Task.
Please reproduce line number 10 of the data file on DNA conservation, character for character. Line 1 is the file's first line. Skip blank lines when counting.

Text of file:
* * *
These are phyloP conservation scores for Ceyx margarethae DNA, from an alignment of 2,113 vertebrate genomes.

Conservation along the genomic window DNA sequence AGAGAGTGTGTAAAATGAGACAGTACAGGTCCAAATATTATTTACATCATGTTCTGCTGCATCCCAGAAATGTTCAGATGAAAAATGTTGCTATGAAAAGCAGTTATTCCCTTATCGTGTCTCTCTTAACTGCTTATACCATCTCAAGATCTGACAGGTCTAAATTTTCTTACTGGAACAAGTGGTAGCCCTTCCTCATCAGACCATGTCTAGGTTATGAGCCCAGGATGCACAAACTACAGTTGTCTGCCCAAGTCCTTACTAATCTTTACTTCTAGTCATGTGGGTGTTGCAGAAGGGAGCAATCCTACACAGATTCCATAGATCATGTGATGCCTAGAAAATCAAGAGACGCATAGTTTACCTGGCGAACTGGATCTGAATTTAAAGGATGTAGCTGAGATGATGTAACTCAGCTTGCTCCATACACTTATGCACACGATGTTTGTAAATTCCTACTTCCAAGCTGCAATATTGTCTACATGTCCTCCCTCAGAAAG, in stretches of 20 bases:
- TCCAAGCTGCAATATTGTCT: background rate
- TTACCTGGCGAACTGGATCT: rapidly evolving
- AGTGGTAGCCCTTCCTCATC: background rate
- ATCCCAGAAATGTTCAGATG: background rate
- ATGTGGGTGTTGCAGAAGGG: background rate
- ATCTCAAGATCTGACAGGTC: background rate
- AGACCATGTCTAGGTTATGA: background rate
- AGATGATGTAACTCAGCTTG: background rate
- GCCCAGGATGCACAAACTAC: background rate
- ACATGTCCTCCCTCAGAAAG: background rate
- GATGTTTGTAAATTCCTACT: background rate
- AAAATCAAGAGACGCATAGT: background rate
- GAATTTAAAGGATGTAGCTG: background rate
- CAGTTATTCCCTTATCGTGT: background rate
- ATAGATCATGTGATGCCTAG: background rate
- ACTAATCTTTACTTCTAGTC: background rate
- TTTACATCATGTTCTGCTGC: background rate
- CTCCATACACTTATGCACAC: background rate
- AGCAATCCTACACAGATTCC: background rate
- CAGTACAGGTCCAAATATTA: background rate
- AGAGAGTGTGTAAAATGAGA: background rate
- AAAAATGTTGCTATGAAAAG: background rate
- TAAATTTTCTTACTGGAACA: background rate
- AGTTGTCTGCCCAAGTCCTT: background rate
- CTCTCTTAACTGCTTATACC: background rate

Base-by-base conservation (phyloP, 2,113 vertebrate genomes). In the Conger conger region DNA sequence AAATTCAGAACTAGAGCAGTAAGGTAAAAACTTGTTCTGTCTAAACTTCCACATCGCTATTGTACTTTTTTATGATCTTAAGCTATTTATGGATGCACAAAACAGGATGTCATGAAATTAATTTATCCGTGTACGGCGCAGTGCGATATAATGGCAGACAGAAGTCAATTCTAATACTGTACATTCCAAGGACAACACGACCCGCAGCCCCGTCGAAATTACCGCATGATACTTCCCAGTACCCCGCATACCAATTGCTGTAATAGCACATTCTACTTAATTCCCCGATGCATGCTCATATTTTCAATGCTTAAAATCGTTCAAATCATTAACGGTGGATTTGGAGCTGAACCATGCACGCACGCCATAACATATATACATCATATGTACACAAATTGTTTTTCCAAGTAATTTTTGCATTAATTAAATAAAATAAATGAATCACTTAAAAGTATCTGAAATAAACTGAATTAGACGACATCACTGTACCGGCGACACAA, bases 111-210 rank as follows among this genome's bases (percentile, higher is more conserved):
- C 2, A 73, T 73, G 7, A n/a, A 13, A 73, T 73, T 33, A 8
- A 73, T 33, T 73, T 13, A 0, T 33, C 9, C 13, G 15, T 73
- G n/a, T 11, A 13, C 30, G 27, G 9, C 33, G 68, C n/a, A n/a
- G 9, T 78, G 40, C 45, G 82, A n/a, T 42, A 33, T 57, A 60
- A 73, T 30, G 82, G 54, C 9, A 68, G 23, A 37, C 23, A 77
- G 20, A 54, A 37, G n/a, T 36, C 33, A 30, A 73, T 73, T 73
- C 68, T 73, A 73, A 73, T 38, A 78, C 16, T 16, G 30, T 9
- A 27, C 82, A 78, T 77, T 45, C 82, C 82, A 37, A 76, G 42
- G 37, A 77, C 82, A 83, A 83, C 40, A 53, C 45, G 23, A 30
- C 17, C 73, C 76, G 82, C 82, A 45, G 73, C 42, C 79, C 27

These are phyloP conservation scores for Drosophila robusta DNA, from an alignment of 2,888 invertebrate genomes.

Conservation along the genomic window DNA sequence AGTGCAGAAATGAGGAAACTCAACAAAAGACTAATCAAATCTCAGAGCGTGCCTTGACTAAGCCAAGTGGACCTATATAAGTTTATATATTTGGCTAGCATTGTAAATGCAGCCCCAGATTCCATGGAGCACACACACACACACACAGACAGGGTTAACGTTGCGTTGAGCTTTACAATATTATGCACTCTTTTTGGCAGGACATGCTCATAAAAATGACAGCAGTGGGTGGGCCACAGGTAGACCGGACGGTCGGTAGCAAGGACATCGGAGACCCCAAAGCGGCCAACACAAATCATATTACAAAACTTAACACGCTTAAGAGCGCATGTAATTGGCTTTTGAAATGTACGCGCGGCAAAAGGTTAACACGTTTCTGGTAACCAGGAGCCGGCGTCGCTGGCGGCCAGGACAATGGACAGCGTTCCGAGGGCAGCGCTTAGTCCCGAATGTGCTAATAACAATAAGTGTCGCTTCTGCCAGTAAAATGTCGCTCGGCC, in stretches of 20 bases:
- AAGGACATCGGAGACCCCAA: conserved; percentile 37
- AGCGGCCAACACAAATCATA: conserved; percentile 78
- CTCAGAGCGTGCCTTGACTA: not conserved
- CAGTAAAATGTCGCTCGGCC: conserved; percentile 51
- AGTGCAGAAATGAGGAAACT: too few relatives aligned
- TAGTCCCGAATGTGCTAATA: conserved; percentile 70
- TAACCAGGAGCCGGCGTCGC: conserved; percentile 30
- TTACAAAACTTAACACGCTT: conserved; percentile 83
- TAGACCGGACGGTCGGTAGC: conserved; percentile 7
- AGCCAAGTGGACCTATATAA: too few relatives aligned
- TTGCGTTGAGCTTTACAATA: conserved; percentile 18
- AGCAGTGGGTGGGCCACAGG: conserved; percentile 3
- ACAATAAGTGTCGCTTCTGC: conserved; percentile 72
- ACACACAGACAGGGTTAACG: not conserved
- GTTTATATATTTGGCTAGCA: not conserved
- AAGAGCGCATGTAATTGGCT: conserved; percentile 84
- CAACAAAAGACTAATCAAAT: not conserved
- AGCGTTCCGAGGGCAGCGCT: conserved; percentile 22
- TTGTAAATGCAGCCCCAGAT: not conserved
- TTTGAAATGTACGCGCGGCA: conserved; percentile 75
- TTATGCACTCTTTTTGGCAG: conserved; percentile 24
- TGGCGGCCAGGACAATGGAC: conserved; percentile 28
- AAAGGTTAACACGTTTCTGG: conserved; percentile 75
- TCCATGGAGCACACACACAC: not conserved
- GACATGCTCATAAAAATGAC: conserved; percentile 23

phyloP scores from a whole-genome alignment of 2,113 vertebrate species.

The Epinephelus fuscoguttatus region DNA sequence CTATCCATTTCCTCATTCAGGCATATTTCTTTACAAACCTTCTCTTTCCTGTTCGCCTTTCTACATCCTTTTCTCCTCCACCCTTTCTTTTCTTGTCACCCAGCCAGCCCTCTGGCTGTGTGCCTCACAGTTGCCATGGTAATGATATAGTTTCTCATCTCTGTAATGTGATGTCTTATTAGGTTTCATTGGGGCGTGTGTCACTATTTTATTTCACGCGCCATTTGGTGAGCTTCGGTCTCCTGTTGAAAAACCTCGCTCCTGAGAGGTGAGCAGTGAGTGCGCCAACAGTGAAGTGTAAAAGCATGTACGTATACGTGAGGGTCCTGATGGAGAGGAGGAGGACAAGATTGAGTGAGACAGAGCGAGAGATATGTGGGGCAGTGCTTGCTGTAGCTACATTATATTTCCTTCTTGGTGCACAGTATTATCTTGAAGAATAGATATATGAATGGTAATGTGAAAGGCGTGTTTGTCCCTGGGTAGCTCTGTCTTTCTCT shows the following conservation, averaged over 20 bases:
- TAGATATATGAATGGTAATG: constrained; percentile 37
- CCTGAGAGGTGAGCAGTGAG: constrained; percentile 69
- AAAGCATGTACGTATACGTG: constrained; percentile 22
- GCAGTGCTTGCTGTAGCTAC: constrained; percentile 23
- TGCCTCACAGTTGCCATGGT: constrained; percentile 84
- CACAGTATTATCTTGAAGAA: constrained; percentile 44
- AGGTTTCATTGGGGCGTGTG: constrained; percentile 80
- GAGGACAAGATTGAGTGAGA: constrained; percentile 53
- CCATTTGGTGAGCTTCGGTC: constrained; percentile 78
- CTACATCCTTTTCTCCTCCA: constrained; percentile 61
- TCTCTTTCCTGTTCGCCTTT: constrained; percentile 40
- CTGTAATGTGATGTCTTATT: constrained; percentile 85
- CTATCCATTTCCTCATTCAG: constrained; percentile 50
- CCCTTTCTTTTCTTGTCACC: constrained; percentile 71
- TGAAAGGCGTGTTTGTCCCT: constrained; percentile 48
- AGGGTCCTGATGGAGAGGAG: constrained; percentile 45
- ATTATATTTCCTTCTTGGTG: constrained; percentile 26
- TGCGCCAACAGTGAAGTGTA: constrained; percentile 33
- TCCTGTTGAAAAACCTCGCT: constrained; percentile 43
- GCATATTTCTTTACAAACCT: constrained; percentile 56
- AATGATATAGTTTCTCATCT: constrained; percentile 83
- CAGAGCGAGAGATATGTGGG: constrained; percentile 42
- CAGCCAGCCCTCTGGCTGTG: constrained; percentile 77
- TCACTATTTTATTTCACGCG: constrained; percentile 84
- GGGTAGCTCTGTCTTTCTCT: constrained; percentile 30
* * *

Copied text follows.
- AGATGATGTAACTCAGCTTG: background rate